Last night after his bath, while I was trying to finish the last few pages of a book, he climbed in my lap, nudged the book away, and put his impossibly soft hands on my face. "Mama-mama, I want ca-ay."
For the longest time he called me Maw, but now it's Mama-mama, as if the moment he learned to say the full version, he liked it so much he had to do it twice.
He knows I cannot help but kiss him when he climbs in my lap, but he will gladly pay in kisses for the chance to beg for cake. I stole my kiss and made him try to pronounce his request correctly, emphasizing the end of the word, "I want cake. Kuh, kuh. Cake."
"Cay," he repeated. I made him try again. "Cay-kuh," he said at last, drawing the word into two syllables.
"Good," I said, "Now put it all together. I want cake."
"I want cay." He pointed toward the kitchen, nodding happily.
Sighing, I agreed. "Okay, little man, you can have some cake."
He cried, "Yaaaaay!" and slid off my lap, shouting the news to his brother, "Neeto, ca-ay! Come on, ca-ay! Yeah, ca-ay!"
At our church, Palm Sunday means the preschool children will be dressed in their almost-Easter finest and led into the sanctuary waving palm branches. They will be arranged on the steps of the stage, and they will mostly not sing the songs they have been preparing for months. They will squirm and become fascinated with their palm branches and wave to their parents out in the audience. About half of them will deign to perform the hand motions, and a few will loudly belt the songs while the rest sit down or start to cry or try to wander up on stage to join the praise team.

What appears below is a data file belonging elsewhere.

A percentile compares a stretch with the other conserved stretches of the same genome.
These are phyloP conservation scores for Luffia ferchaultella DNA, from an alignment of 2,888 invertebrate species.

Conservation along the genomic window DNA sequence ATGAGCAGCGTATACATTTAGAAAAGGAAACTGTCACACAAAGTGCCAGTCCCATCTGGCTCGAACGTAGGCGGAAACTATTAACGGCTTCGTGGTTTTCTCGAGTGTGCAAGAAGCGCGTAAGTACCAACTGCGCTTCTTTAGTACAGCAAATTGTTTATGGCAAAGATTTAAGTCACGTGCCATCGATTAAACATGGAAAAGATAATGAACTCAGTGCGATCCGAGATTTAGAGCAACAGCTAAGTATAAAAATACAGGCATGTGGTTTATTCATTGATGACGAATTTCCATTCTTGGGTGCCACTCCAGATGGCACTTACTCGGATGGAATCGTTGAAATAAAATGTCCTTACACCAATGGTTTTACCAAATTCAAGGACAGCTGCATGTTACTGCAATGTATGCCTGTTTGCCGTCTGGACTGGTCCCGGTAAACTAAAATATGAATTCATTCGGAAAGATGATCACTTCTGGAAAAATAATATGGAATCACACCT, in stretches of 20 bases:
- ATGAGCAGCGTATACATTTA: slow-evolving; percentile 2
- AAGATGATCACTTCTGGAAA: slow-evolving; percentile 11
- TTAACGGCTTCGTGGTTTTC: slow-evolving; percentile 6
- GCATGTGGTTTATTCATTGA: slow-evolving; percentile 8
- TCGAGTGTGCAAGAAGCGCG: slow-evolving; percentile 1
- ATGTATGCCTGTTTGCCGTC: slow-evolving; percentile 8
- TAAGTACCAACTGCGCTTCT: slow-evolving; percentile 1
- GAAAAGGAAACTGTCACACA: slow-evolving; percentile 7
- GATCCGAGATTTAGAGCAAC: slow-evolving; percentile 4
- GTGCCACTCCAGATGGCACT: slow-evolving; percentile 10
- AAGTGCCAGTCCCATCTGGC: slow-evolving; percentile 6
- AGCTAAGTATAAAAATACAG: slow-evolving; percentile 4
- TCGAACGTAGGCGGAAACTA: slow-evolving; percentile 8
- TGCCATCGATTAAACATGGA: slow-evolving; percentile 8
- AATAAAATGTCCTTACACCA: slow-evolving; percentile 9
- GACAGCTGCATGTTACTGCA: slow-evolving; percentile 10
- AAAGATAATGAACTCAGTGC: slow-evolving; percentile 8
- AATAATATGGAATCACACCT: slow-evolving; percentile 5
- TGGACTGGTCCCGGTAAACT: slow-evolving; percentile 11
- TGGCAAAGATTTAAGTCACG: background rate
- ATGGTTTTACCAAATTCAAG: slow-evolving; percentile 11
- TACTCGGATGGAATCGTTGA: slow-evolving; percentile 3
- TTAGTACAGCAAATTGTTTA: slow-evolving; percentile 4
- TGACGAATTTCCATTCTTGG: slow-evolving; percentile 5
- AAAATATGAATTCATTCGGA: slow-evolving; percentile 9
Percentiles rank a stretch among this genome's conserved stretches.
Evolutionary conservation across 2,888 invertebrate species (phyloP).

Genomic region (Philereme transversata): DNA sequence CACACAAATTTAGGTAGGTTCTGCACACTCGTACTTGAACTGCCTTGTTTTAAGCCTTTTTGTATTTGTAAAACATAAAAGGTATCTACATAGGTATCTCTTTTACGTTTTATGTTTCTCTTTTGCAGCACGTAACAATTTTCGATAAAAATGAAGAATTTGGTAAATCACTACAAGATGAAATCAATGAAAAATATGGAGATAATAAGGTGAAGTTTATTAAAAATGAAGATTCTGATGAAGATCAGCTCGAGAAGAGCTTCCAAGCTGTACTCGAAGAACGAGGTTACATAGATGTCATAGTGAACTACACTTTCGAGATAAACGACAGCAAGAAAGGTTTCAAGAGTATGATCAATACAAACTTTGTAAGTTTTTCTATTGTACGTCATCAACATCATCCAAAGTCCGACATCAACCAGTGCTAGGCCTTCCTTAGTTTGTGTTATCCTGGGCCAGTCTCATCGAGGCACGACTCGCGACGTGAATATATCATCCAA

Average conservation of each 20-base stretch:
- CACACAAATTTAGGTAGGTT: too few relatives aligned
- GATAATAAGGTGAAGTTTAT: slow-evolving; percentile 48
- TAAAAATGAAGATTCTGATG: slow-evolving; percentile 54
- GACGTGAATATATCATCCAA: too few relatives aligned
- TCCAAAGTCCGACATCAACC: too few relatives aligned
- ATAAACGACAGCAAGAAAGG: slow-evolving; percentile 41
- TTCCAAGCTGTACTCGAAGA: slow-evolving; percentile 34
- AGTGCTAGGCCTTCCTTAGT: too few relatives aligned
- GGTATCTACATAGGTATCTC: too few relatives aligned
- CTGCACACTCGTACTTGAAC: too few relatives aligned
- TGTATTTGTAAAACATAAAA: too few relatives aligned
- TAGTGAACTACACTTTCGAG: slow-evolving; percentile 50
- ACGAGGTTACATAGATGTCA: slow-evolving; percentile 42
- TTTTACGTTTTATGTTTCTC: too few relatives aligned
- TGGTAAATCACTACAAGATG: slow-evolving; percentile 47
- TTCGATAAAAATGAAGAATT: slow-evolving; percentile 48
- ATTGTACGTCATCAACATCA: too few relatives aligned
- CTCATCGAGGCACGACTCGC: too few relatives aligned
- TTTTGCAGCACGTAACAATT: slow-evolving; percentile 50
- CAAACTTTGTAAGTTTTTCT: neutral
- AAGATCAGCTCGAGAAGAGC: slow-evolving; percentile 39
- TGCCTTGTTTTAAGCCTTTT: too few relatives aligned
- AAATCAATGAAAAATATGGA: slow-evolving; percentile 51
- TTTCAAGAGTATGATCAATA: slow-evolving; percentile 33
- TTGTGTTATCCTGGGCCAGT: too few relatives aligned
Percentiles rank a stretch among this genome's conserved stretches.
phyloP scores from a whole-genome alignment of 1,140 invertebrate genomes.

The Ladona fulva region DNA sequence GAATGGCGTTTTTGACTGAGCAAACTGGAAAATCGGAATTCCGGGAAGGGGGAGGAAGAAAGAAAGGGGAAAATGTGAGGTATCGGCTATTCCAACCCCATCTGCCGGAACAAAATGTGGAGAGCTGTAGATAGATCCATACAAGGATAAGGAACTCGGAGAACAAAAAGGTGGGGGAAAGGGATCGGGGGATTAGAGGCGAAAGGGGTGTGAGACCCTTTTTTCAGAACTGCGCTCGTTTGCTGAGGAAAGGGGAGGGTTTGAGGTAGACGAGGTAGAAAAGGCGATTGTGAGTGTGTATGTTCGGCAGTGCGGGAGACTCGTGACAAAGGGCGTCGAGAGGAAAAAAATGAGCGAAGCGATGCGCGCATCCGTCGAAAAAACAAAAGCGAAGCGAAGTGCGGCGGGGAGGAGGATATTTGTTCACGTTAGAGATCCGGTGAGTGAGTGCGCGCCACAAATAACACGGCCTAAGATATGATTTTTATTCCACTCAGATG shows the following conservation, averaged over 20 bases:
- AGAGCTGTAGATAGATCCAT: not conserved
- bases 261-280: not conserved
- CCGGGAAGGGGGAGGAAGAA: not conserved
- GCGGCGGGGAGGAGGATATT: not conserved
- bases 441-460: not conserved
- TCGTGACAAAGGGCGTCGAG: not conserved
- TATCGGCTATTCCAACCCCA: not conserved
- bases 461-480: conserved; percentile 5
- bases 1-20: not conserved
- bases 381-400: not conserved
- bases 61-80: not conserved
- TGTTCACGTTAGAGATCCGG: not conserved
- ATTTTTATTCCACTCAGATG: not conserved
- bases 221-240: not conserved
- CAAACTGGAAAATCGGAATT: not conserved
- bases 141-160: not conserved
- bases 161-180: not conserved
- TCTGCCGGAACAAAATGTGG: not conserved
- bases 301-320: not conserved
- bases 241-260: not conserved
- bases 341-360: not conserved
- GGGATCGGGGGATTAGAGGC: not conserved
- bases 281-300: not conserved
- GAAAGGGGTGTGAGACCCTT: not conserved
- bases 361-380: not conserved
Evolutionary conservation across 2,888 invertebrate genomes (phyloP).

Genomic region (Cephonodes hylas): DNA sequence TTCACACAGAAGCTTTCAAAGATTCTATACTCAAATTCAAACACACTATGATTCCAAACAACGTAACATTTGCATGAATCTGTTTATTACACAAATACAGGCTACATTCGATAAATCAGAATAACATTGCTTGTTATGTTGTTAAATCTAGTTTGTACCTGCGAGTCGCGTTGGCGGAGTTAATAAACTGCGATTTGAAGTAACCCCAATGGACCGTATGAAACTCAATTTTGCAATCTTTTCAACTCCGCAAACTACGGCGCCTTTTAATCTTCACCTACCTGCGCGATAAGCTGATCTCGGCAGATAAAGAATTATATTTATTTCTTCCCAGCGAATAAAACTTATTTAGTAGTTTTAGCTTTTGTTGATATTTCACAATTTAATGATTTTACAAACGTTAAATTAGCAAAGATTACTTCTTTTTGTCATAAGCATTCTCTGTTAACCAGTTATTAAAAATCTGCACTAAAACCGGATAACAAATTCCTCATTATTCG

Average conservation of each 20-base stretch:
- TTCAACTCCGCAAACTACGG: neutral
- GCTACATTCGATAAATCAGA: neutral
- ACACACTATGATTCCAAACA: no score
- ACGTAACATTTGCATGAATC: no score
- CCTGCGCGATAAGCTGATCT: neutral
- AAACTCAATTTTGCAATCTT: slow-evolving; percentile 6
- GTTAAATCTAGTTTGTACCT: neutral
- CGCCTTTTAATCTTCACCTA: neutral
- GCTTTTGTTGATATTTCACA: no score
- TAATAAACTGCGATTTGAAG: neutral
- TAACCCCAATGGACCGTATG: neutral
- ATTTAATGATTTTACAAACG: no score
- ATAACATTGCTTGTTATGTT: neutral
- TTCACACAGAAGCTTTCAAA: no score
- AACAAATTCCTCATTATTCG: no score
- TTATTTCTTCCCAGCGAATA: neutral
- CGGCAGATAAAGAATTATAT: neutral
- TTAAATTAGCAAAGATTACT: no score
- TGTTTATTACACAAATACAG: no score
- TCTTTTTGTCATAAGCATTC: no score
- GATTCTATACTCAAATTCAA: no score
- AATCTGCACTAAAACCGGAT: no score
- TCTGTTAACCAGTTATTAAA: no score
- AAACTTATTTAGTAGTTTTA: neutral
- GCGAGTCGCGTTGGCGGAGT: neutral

Five years ago, at our first Palm Sunday, we were surprised by the sudden, small-town-church style interruption of the normally glossy services. The kids just seemed to arrive onstage, and we spent the first few minutes scanning their faces to see if Nico's class had been included in the show. When we confirmed that our oldest was not in the group, I commenced the ritual I have kept up during the Palm Sunday performance every year since then: I smiled so hard I started crying.
I know, it doesn't make sense. But that first year, Lincoln was only about six months old, and I still kept him with me during the service because I wasn't ready to share him with the nursery just yet. In those days, we were still reeling a bit from the Down syndrome diagnosis, and we just didn't know what Lincoln would be able to do or when he would get around to it.
It was such a bizarre feeling, especially in those early days, to be excited about watching our oldest son accomplish something while simultaneously wondering when, if ever, our youngest son would reach that milestone. On that first Palm Sunday, as I held baby Lincoln in my arms, I felt both the anticipation of watching Nico on that stage the next year and the aching worry of whether Lincoln would ever be able to join the chorus himself.
This year, I was crying before the doors even opened to reveal their sweet little faces. I could hear the impatient shuffling outside the sanctuary door, the army of teachers handing out palm branches and loud-whispering to those who tried to break ranks and let the line dissolve. I could hear the high-pitched voices murmuring in excitement. And this year, I knew, Lincoln was in that line, a palm frond in his sweet, impossibly soft hands, his own husky voice pitched in with that of his classmates.